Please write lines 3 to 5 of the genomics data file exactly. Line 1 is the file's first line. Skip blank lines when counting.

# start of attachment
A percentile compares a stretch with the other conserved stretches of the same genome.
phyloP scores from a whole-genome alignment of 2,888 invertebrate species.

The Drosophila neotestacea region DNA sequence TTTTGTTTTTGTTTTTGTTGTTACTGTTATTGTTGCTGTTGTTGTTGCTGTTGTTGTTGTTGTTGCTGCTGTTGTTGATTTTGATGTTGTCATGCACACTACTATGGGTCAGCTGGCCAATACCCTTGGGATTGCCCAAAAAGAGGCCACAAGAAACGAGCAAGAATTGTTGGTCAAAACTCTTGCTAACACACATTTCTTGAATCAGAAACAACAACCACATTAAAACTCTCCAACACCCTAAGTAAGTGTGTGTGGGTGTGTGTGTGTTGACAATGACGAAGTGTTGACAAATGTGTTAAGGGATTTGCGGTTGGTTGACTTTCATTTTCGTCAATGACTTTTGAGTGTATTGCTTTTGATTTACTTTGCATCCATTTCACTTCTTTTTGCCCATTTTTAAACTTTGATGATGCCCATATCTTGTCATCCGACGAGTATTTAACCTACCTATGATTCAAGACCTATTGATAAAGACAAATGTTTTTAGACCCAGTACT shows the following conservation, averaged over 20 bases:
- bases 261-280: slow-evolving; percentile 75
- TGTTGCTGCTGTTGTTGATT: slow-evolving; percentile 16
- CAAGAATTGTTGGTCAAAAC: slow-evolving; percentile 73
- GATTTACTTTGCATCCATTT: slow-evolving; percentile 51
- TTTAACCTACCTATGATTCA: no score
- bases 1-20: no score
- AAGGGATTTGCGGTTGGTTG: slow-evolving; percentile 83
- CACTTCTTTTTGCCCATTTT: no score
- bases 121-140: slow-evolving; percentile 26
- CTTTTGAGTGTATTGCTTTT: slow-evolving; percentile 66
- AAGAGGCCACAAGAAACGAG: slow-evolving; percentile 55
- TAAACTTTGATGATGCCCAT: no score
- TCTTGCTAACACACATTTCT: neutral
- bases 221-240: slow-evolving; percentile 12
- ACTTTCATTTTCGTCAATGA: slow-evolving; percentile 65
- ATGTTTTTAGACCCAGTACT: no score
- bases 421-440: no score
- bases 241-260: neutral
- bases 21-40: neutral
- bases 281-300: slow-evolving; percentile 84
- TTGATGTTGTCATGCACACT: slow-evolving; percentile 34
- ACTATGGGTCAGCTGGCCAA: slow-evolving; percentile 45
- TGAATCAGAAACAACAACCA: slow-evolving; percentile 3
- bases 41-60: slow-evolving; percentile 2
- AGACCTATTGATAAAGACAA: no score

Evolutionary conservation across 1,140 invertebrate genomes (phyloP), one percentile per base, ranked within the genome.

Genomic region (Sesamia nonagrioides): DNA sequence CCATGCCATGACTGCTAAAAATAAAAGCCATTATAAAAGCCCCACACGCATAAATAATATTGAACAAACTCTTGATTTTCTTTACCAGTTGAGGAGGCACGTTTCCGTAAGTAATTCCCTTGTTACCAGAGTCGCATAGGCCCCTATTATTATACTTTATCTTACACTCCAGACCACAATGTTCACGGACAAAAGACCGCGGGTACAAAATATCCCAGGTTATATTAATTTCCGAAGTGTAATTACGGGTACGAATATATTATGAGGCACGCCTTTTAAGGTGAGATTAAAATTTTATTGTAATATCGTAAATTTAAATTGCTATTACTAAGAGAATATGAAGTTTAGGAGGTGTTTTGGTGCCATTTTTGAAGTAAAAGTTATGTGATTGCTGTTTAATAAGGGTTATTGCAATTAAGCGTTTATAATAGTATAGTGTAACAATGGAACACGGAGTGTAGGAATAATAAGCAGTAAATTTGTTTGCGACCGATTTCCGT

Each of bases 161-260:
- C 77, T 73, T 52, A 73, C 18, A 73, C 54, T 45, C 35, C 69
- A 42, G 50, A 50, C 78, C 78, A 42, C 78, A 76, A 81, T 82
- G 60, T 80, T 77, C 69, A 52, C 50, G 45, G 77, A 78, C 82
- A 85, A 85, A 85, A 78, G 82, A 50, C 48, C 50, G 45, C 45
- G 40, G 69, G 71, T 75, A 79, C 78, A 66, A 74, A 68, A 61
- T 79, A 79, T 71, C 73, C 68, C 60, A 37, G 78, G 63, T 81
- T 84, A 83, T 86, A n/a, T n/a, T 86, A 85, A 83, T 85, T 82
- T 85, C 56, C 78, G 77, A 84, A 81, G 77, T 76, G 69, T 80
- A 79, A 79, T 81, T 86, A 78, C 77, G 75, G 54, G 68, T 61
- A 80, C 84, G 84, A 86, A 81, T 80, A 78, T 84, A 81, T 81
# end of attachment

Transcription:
The Drosophila neotestacea region DNA sequence TTTTGTTTTTGTTTTTGTTGTTACTGTTATTGTTGCTGTTGTTGTTGCTGTTGTTGTTGTTGTTGCTGCTGTTGTTGATTTTGATGTTGTCATGCACACTACTATGGGTCAGCTGGCCAATACCCTTGGGATTGCCCAAAAAGAGGCCACAAGAAACGAGCAAGAATTGTTGGTCAAAACTCTTGCTAACACACATTTCTTGAATCAGAAACAACAACCACATTAAAACTCTCCAACACCCTAAGTAAGTGTGTGTGGGTGTGTGTGTGTTGACAATGACGAAGTGTTGACAAATGTGTTAAGGGATTTGCGGTTGGTTGACTTTCATTTTCGTCAATGACTTTTGAGTGTATTGCTTTTGATTTACTTTGCATCCATTTCACTTCTTTTTGCCCATTTTTAAACTTTGATGATGCCCATATCTTGTCATCCGACGAGTATTTAACCTACCTATGATTCAAGACCTATTGATAAAGACAAATGTTTTTAGACCCAGTACT shows the following conservation, averaged over 20 bases:
- bases 261-280: slow-evolving; percentile 75
- TGTTGCTGCTGTTGTTGATT: slow-evolving; percentile 16